Austin Dobson, A Pleasant Invective Against Printing
"Flee fro the PREES, and dwelle with sothfastnesse."--CHAUCER, Balade de Bon Conseil.
The Press is too much with us, small and great:
We are undone of chatter and on dit,
Report, retort, rejoinder, repartee,
Mole-hill and mare's nest, fiction up-to-date,
Babble of booklets, bicker of debate,
Aspect of A., and attitude of B.--
A waste of words that drive us like a sea,
Mere derelict of Ourselves, and helpless freight!
"O for a lodge in some vast wilderness!"
Some region unapproachable of Print,
Where never cablegram could gain access,
And telephones were not, nor any hint
Of tidings new or old, but Man might pipe
His soul to Nature,--careless of the Type!
The first line of the octet echoes the first line of William Wordworth's sonnet:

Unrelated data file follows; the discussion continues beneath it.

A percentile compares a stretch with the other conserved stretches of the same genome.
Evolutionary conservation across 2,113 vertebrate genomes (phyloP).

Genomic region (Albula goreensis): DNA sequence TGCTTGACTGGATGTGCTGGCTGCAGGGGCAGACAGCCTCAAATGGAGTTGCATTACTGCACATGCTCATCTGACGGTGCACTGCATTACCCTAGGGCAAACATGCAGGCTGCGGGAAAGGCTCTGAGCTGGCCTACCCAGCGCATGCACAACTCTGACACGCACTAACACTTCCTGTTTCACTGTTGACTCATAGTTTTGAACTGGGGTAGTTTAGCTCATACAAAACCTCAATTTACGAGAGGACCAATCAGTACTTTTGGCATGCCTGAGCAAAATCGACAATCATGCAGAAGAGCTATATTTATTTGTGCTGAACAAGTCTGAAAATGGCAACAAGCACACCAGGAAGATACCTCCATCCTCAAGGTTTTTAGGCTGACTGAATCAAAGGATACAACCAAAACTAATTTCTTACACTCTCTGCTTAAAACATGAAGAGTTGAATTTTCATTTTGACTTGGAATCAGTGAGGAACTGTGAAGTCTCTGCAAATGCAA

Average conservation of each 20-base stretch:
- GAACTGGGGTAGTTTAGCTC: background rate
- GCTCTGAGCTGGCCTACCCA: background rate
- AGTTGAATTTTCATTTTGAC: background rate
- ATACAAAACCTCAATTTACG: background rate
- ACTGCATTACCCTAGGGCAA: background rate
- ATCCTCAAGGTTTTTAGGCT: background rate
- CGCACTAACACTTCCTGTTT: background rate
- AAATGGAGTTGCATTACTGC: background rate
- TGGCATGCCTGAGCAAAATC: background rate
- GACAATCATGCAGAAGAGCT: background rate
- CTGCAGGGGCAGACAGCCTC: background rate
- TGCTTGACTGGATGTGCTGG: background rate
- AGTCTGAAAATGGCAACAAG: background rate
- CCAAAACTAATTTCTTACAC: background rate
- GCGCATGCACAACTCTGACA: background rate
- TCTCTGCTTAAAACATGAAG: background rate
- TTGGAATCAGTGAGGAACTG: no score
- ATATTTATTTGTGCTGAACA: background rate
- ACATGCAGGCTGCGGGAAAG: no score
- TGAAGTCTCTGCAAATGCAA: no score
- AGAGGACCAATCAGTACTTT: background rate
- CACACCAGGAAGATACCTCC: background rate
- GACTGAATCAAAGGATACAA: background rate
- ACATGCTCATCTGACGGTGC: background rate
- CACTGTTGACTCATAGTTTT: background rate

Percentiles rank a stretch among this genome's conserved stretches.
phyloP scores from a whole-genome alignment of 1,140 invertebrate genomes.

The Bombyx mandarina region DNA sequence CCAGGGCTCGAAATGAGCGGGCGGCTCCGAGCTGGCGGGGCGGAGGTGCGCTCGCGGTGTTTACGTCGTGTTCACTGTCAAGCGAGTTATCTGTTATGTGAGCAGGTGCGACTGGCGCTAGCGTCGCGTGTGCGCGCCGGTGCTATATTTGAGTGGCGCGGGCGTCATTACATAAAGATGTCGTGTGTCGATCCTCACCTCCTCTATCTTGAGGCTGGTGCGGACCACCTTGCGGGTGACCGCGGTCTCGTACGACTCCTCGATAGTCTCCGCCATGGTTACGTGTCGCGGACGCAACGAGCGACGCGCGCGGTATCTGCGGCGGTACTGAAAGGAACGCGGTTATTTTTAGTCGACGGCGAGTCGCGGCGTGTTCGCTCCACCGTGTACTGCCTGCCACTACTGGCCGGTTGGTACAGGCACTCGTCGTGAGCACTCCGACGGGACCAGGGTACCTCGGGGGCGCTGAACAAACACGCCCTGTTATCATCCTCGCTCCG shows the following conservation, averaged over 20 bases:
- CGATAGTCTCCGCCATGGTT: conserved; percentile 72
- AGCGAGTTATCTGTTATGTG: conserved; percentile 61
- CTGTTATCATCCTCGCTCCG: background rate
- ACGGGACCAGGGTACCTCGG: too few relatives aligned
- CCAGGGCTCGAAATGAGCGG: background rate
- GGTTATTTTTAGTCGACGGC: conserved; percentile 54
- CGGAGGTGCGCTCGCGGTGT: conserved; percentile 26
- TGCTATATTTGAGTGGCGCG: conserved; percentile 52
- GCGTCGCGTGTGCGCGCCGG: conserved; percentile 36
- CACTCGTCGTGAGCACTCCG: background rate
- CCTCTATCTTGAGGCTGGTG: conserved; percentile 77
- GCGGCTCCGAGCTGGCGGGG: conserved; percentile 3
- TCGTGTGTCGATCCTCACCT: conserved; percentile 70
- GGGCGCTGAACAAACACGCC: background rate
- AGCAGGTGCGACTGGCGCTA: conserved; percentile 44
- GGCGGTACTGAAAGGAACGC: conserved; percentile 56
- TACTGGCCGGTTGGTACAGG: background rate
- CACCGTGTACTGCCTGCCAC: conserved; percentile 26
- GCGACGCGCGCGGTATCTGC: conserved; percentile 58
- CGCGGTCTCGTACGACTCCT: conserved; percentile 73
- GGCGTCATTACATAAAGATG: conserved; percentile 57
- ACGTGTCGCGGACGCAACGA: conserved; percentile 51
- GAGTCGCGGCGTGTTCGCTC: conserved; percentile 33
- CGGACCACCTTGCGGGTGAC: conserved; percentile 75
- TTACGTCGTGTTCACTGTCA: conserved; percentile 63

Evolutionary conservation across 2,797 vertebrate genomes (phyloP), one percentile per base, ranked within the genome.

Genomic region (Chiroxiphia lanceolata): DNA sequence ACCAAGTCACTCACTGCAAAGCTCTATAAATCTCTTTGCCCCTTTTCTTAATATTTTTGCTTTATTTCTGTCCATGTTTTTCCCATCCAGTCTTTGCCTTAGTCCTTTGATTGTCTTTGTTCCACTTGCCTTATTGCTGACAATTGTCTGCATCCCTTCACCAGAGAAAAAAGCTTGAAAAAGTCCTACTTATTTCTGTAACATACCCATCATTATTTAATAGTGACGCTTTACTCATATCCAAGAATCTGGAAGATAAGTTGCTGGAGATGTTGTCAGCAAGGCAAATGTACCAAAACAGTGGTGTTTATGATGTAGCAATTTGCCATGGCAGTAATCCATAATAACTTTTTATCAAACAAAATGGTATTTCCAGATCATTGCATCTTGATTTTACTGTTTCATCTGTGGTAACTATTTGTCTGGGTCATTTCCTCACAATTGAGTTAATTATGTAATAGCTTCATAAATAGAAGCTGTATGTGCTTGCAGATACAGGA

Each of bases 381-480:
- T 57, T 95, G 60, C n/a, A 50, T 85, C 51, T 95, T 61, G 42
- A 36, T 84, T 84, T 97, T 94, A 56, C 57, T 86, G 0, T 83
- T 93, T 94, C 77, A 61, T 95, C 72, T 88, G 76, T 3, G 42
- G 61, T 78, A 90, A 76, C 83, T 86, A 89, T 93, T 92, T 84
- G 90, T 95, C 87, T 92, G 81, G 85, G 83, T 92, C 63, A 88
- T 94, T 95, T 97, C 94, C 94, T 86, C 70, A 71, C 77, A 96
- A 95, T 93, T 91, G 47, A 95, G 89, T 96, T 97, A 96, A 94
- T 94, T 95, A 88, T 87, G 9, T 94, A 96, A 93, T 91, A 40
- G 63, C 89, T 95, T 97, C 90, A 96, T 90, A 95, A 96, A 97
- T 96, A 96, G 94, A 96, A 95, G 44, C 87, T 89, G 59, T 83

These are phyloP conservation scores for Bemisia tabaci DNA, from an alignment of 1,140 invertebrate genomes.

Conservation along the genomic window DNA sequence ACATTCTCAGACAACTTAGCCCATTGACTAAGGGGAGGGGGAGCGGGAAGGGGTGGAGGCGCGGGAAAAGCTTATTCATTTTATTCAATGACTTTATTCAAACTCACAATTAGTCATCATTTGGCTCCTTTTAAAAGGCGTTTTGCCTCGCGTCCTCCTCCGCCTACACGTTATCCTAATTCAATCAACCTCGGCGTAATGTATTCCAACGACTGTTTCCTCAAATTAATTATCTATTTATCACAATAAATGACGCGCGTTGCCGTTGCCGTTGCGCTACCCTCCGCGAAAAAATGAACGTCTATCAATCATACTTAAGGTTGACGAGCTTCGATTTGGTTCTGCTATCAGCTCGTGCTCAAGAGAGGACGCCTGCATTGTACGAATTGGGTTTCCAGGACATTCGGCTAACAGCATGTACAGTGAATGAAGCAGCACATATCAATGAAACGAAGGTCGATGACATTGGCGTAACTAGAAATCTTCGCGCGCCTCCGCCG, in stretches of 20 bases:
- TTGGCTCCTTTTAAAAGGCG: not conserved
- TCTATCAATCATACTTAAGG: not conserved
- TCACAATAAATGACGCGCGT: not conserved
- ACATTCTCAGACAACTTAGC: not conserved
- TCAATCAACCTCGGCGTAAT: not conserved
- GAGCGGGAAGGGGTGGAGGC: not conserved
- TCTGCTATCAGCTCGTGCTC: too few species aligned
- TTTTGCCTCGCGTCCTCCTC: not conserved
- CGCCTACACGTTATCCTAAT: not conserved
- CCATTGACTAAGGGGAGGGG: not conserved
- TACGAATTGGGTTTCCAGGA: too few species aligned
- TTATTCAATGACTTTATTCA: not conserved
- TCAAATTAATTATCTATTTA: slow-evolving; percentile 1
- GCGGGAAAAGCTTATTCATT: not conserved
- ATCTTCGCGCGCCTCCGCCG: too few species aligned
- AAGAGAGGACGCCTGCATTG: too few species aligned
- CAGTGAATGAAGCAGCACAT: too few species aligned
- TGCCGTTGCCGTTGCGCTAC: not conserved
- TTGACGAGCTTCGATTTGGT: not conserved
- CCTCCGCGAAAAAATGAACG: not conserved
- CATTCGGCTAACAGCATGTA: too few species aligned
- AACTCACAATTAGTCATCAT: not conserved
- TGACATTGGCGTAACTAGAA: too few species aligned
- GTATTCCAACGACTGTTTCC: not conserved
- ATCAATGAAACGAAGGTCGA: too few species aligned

The world is too much with us; late and soon,
Getting and spending, we lay waste our powers:
Little we see in nature that is ours;
We have given our hearts away, a sordid boon!
This Sea that bares her bosom to the moon;
The Winds that will be howling at all hours
And are up-gathered now like sleeping flowers;
For this, for every thing, we are out of tune;
It moves us not—-Great God! I'd rather be
A Pagan suckled in a creed outworn;
So might I, standing on this pleasant lea,
Have glimpses that would make me less forlorn;
Have sight of Proteus coming from the sea,
Or hear old Triton blow his wreathed horn.
The first line of the sestet is a quotation from the beginning of William Cowper's The Task
, book 2, which starts thus:
Oh for a lodge in some vast wilderness,
Some boundless contiguity of shade,
Where rumour of oppression and deceit,
Of unsuccessful or successful war,
Might never reach me more! My ear is pained,
My soul is sick with every day's report
Of wrong and outrage with which earth is filled.